On the second day of spring a body is found, rolled up in a blood-soaked rug and stuffed behind the boiler of a run-down apartment building. It is identified as the body of Ida Tepper, an eccentric and vain woman who spent the previous day on frivolous pursuits: "If Ida Tepper weren’t so rich, she’d be locked up," her hairstylist said when she arrived for her appointment. Ida Tepper felt no presentiment of disaster; in fact, she was buoyed by the sense of a new life beginning. And, in a way, it was.
Death in the Glebe is set in a fashionable area of Ottawa. Inhabitants of the Glebe, we are told, are willing to pay exhorbitant rents to live there, even in mansions-become-tenements like Hardon Hall, where the body is discovered. The tenants of Hardon Hall are an unsavoury lot. From the top floor, where "slum landlord extraordinaire" Kevin Hardon abuses drugs and his wife, to the basement, where various street people and petty criminals hide from the light, the layers of Canadian society are stacked in order of importance.
None of these characters are sentimentalized—if anything, they are so unsavoury as to be off-putting. Readers of Ilze Berzins’ previous book, the autobiographical Happy Girl, will recognize the moral relativism that does not render any of her characters fully sympathetic. All of them, from Jerry, the seedy caretaker, to Robert, Ida Tepper’s resentful gigolo, have their own agendas; several have reason to wish Ida dead. The women are more favourably portrayed than the men, though they tend toward victimhood of one kind or another. The most likeable character is a pet-loving artist named Doreen, who attracts the romantic interest of one of the detectives assigned to the case. Doreen’s boyfriend has recently left her for another woman; devastated, she takes refuge in her painting, concluding that Art and the company of dogs are more sustaining than human relations.
Death in the Glebe follows the conventions of the murder mystery, though the solution of the puzzle is disappointing in its dependence upon a botched autopsy and the inability of the police to locate a bloody murder scene in the very building in which it was committed. It is depressing enough to imagine that such things may happen with regularity in the real world; it is one of the hopeful conventions of detective novels that they do not. The outcome, which is inventive, should not hang on such unsatisfying devices.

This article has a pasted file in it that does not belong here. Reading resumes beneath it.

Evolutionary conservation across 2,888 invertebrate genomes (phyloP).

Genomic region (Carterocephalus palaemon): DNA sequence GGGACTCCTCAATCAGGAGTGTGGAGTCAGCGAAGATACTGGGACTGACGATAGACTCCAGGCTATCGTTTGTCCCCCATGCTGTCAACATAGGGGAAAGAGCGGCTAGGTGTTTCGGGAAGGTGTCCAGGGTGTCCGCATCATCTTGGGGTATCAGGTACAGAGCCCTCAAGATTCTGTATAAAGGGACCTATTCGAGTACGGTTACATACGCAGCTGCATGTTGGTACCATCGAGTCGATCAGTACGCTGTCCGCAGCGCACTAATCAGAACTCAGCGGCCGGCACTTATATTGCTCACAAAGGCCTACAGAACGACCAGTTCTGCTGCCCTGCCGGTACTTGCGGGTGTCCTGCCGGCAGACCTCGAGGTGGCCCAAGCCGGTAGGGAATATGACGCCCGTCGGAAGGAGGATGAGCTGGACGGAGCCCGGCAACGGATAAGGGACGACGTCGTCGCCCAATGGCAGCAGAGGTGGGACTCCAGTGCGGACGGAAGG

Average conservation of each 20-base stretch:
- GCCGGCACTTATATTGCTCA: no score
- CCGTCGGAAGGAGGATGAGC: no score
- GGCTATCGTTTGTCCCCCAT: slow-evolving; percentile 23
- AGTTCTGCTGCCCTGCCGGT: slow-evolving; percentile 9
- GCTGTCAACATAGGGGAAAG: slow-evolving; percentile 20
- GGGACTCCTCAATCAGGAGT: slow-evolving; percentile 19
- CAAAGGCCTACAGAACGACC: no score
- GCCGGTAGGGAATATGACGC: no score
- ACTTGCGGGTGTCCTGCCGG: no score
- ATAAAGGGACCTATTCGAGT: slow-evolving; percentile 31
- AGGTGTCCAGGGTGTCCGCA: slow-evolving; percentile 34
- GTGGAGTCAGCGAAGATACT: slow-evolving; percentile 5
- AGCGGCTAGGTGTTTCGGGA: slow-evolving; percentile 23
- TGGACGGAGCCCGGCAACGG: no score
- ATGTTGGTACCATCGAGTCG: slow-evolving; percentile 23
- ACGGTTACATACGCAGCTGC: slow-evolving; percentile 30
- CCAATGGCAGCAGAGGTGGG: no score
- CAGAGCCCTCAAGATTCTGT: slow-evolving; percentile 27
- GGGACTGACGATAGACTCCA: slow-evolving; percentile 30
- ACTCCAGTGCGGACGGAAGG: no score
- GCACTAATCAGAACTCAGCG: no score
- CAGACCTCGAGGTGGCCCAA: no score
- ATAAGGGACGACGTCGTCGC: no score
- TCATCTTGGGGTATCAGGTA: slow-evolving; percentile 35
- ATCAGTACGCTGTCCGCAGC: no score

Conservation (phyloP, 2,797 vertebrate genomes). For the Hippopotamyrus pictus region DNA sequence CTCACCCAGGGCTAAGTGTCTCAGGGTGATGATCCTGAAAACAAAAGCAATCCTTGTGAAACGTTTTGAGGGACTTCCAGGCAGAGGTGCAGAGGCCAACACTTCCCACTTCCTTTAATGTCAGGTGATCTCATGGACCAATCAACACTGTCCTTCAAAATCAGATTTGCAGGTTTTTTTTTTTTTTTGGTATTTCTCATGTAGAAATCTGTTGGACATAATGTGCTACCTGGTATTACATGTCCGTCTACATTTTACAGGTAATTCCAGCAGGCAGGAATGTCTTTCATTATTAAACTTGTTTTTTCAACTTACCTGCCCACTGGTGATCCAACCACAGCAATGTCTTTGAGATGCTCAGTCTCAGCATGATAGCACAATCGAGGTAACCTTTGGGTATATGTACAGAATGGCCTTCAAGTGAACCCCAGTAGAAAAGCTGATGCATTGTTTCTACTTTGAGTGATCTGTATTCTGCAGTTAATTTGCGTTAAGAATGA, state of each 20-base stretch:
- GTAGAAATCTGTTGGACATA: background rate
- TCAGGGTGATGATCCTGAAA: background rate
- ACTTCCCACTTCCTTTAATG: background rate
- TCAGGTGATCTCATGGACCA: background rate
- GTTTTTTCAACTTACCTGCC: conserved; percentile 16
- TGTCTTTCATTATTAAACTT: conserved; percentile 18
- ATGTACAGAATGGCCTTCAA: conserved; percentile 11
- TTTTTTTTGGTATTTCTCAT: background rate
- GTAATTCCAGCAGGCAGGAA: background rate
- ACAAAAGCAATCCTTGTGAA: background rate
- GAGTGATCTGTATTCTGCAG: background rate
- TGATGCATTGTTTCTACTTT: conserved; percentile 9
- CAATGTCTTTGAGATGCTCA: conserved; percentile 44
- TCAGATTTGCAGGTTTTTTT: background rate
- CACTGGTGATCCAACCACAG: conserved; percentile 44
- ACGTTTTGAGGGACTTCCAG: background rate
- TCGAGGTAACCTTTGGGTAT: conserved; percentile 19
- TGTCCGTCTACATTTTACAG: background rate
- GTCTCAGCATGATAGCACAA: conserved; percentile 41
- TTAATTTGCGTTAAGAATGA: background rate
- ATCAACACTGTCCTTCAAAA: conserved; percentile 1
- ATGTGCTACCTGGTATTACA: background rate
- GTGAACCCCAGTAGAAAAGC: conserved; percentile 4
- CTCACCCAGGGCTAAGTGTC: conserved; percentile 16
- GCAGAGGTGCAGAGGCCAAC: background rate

Justice, if it can be said to be done, is approximate, and a broad strain of social satire runs through Death in the Glebe. "Money creates justice," Detective Barry Mullins says soon after the discovery of the body. He knows that the murder of a wealthy woman will remain central until the perpetrator is found, while the unsolved murders of the powerless will be forgotten. There is no expectation of justice for crimes committed against the socially insignificant. Petty criminals can slide away out of sight, confident that the police will not find it worthwhile to pursue them. Special barbs are reserved for cults that prey upon the needs and neuroses of their followers, seemingly impervious to police intervention.
The episodic structure of Death in the Glebe is similar to that of television crime shows and, while this gives the story a certain momentum, it can be disorienting until the many characters are sorted out. In spite of its deficiencies, the story progresses with unflagging energy, and the broad and sometimes maliciously drawn characters do eventually overcome their own sketchiness. The book succeeds best in being wildly personal, as the thoughts and prejudices of the author are never far from the surface.
This is a portrait of a society in which money and status determine all. Only money can afford protection to women, and single women without it are particularly vulnerable. Even those with money and position, like the unfortunate Ida Tepper, may find themselves vulnerable in unexpected ways.
(Editor’s note: This article originally appeared on the SVEIKS.com site.)
Death in the Glebe
Halifax, Nova Scotia: Albert Street Press, 1999
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